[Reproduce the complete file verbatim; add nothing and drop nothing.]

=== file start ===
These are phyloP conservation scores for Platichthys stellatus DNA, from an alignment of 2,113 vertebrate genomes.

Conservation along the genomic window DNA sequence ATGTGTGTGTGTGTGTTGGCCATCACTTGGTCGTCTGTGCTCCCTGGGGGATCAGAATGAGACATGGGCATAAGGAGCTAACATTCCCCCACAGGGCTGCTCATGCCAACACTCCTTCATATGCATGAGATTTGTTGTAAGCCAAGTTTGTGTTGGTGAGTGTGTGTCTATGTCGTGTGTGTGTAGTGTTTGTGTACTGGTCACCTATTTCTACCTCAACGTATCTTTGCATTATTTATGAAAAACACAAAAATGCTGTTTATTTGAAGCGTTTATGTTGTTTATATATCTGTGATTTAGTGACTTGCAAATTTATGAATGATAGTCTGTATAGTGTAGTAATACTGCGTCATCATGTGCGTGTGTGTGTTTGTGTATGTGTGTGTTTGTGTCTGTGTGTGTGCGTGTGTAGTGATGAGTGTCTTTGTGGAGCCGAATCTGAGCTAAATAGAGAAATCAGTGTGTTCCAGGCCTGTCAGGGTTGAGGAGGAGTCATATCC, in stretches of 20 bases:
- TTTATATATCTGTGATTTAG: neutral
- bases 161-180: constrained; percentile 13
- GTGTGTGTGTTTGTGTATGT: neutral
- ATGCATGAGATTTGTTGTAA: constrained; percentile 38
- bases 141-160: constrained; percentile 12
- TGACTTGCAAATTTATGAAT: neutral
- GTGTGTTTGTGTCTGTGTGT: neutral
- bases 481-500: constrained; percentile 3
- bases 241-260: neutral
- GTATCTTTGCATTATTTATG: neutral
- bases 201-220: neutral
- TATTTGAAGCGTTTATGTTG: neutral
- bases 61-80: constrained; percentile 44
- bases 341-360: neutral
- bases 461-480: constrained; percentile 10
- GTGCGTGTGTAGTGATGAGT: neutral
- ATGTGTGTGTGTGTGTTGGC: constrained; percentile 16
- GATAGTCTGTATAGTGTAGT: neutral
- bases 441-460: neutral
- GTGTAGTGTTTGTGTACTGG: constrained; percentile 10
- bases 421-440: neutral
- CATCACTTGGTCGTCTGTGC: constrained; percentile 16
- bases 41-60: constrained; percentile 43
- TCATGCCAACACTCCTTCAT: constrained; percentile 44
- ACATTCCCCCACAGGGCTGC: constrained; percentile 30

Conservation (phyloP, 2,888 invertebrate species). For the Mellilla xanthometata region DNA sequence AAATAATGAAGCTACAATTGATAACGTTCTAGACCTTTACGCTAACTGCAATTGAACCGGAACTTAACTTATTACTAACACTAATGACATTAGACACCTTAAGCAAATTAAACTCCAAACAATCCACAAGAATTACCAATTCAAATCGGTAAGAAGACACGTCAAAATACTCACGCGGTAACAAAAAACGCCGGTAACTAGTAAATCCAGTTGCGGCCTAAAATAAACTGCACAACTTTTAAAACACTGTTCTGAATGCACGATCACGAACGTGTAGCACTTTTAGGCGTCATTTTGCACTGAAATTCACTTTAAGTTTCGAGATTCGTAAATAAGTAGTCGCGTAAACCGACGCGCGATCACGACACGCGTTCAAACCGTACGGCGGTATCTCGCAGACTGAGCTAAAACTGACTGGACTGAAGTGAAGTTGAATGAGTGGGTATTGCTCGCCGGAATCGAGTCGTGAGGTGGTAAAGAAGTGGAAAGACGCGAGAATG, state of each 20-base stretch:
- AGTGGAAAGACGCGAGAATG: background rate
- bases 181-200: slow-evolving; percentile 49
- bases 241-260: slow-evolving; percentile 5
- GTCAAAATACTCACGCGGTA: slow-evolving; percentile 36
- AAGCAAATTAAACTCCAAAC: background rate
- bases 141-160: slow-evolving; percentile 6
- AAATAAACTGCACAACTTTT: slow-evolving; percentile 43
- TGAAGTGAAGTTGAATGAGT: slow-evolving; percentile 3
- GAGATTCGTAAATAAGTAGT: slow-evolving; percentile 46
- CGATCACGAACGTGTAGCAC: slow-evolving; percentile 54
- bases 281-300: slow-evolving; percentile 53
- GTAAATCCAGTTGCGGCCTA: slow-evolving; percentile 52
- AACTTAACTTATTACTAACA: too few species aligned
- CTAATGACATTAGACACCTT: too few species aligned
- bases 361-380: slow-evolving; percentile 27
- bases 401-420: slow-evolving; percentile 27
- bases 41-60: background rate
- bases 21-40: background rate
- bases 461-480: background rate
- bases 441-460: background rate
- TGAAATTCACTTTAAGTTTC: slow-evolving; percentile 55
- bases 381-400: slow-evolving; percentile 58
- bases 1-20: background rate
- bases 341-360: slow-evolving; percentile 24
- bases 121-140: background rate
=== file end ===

These are phyloP conservation scores for Platichthys stellatus DNA, from an alignment of 2,113 vertebrate genomes.

Conservation along the genomic window DNA sequence ATGTGTGTGTGTGTGTTGGCCATCACTTGGTCGTCTGTGCTCCCTGGGGGATCAGAATGAGACATGGGCATAAGGAGCTAACATTCCCCCACAGGGCTGCTCATGCCAACACTCCTTCATATGCATGAGATTTGTTGTAAGCCAAGTTTGTGTTGGTGAGTGTGTGTCTATGTCGTGTGTGTGTAGTGTTTGTGTACTGGTCACCTATTTCTACCTCAACGTATCTTTGCATTATTTATGAAAAACACAAAAATGCTGTTTATTTGAAGCGTTTATGTTGTTTATATATCTGTGATTTAGTGACTTGCAAATTTATGAATGATAGTCTGTATAGTGTAGTAATACTGCGTCATCATGTGCGTGTGTGTGTTTGTGTATGTGTGTGTTTGTGTCTGTGTGTGTGCGTGTGTAGTGATGAGTGTCTTTGTGGAGCCGAATCTGAGCTAAATAGAGAAATCAGTGTGTTCCAGGCCTGTCAGGGTTGAGGAGGAGTCATATCC, in stretches of 20 bases:
- TTTATATATCTGTGATTTAG: neutral
- bases 161-180: constrained; percentile 13
- GTGTGTGTGTTTGTGTATGT: neutral
- ATGCATGAGATTTGTTGTAA: constrained; percentile 38
- bases 141-160: constrained; percentile 12
- TGACTTGCAAATTTATGAAT: neutral
- GTGTGTTTGTGTCTGTGTGT: neutral
- bases 481-500: constrained; percentile 3
- bases 241-260: neutral
- GTATCTTTGCATTATTTATG: neutral
- bases 201-220: neutral
- TATTTGAAGCGTTTATGTTG: neutral
- bases 61-80: constrained; percentile 44
- bases 341-360: neutral
- bases 461-480: constrained; percentile 10
- GTGCGTGTGTAGTGATGAGT: neutral
- ATGTGTGTGTGTGTGTTGGC: constrained; percentile 16
- GATAGTCTGTATAGTGTAGT: neutral
- bases 441-460: neutral
- GTGTAGTGTTTGTGTACTGG: constrained; percentile 10
- bases 421-440: neutral
- CATCACTTGGTCGTCTGTGC: constrained; percentile 16
- bases 41-60: constrained; percentile 43
- TCATGCCAACACTCCTTCAT: constrained; percentile 44
- ACATTCCCCCACAGGGCTGC: constrained; percentile 30

Conservation (phyloP, 2,888 invertebrate species). For the Mellilla xanthometata region DNA sequence AAATAATGAAGCTACAATTGATAACGTTCTAGACCTTTACGCTAACTGCAATTGAACCGGAACTTAACTTATTACTAACACTAATGACATTAGACACCTTAAGCAAATTAAACTCCAAACAATCCACAAGAATTACCAATTCAAATCGGTAAGAAGACACGTCAAAATACTCACGCGGTAACAAAAAACGCCGGTAACTAGTAAATCCAGTTGCGGCCTAAAATAAACTGCACAACTTTTAAAACACTGTTCTGAATGCACGATCACGAACGTGTAGCACTTTTAGGCGTCATTTTGCACTGAAATTCACTTTAAGTTTCGAGATTCGTAAATAAGTAGTCGCGTAAACCGACGCGCGATCACGACACGCGTTCAAACCGTACGGCGGTATCTCGCAGACTGAGCTAAAACTGACTGGACTGAAGTGAAGTTGAATGAGTGGGTATTGCTCGCCGGAATCGAGTCGTGAGGTGGTAAAGAAGTGGAAAGACGCGAGAATG, state of each 20-base stretch:
- AGTGGAAAGACGCGAGAATG: background rate
- bases 181-200: slow-evolving; percentile 49
- bases 241-260: slow-evolving; percentile 5
- GTCAAAATACTCACGCGGTA: slow-evolving; percentile 36
- AAGCAAATTAAACTCCAAAC: background rate
- bases 141-160: slow-evolving; percentile 6
- AAATAAACTGCACAACTTTT: slow-evolving; percentile 43
- TGAAGTGAAGTTGAATGAGT: slow-evolving; percentile 3
- GAGATTCGTAAATAAGTAGT: slow-evolving; percentile 46
- CGATCACGAACGTGTAGCAC: slow-evolving; percentile 54
- bases 281-300: slow-evolving; percentile 53
- GTAAATCCAGTTGCGGCCTA: slow-evolving; percentile 52
- AACTTAACTTATTACTAACA: too few species aligned
- CTAATGACATTAGACACCTT: too few species aligned
- bases 361-380: slow-evolving; percentile 27
- bases 401-420: slow-evolving; percentile 27
- bases 41-60: background rate
- bases 21-40: background rate
- bases 461-480: background rate
- bases 441-460: background rate
- TGAAATTCACTTTAAGTTTC: slow-evolving; percentile 55
- bases 381-400: slow-evolving; percentile 58
- bases 1-20: background rate
- bases 341-360: slow-evolving; percentile 24
- bases 121-140: background rate